Market performance amid geopolitical crises
INSIGHT ARTICLE |
North Korea. Afghanistan. Syria. With geopolitical crises dominating the news-cycle seemingly daily, we reviewed historical data to gain a better understanding of financial market performance during volatile periods in history. We link these historical observations to our portfolio construction process and discuss key implications.
Market performance in times of conflict. History provides relevant context with respect to market performance in times of conflict. Since 1900, there have been seven major geopolitical crises that have included armed conflict (World War I, World War II, Korean War, Vietnam War, First Gulf, September 11, Second Gulf War). Market performance rose during more periods of conflict than they fell.1
- World War I (1914-1918): The Dow was up more than 40 percent or close to 9 percent annualized.
- World War II (1939-1945): The Dow was up 50 percent or more than 7 percent per year.
- Korean War (summer 1950-1953): The Dow was up nearly 60 percent or approximately 16 percent annualized.
- Vietnam War (March 1965-1973): The Dow was up about 43 percent overall which equates to approximately 5 percent annualized.
- First Gulf War (summer 1990): The Dow dropped 13.3 percent in the three weeks following the inception of the war and finished the year down nearly 20 percent overall. Keep in mind this time period, summer of 1990, also coincided with a recession.
- September 11 (2001): Stocks fell nearly 15 percent in less than two weeks following the attacks on the World Trade Center. Despite the attacks and the recessionary environment brought-on by the bursting of the Tech Bubble, stocks recovered all of the losses within about a two month time period.
- Second Gulf War (March 2003-December 2003): The U.S. invaded Iraq in March, 2003. Stocks rose 2.3 percent the day following the initial invasion and finished 2003 with a gain of more than 30 percent.
We’ve been here before. Perhaps the closest historical comparison to North Korea is the Cuban Missile Crisis. The confrontation between the U.S. and the U.S.S.R. lasted 13 days from October 16 to October 28, 1962. During this period, the Dow was down only -1.2 percen and finished 1962 up nearly 10 percent overall.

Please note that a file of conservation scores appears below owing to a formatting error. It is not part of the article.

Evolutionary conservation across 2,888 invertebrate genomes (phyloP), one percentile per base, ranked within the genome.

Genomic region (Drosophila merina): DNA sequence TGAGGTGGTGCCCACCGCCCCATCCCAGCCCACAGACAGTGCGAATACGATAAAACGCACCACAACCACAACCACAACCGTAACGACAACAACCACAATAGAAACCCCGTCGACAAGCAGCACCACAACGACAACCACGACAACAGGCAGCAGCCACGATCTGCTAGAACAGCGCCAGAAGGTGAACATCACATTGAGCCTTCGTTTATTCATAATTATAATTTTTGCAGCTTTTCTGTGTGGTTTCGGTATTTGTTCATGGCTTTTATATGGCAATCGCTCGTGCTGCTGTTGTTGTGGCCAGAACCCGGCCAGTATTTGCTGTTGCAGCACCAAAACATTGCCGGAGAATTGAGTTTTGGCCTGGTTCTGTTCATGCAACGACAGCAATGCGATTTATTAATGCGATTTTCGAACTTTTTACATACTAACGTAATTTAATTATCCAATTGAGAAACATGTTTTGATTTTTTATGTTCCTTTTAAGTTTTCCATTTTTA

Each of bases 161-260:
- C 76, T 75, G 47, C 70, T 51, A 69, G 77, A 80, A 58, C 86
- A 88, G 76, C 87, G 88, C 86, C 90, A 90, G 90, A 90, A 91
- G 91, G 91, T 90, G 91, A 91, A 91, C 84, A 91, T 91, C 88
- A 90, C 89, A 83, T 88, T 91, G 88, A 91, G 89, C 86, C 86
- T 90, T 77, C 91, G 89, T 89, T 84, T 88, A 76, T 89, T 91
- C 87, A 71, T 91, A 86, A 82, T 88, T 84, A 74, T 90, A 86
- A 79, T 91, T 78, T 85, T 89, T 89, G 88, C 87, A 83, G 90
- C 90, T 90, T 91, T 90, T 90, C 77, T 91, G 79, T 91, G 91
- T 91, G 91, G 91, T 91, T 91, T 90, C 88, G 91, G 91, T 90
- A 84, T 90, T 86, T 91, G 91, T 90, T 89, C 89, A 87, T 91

We have a plan. Our integrated asset allocation algorithm simulates thousands of outcomes and accounts for possible ‘fat tail’ events. This process helps right-size allocations to riskier asset classes and avoids ‘betting-the-farm’ on any one asset class. The result is a broadly diversified portfolio among 10 – 15 distinct asset classes which tends to reduce overall volatility and hold up better when any one asset class is experiencing a period of stress. Should geopolitical events impact equity markets substantially, fixed income allocations provide a ballast and act as a source of liquidity used to rebalance assets into poorly performing asset classes at more attractive valuations (lower prices).
It is easy to focus on the daily headlines. However, how your portfolio performs relative to your stated investment objectives over time is most important. Sticking to a plan and avoiding emotional reactions to headlines and day-to-day market gyrations remains the best way to ensure long-term investment success.
1Ben Carlson, CFA, “How markets reacted to geopolitical crises”, The Economic Times, 4/13/2017,
Information in this document was prepared by DiMeo Schneider & Associates, L.L.C. and although information in this document has been obtained from sources believed to be reliable, RSM US Wealth Management LLC, DiMeo Schneider & Associates, L.L.C. and their respective affiliates do not guarantee its accuracy, completeness or reliability and are not responsible or liable for any direct, indirect or consequential losses from its use. Any such information may be incomplete or condensed and is subject to change without notice. The Frontier EngineerTM is a registered trademark of DiMeo Schneider & Associates, L.L.C.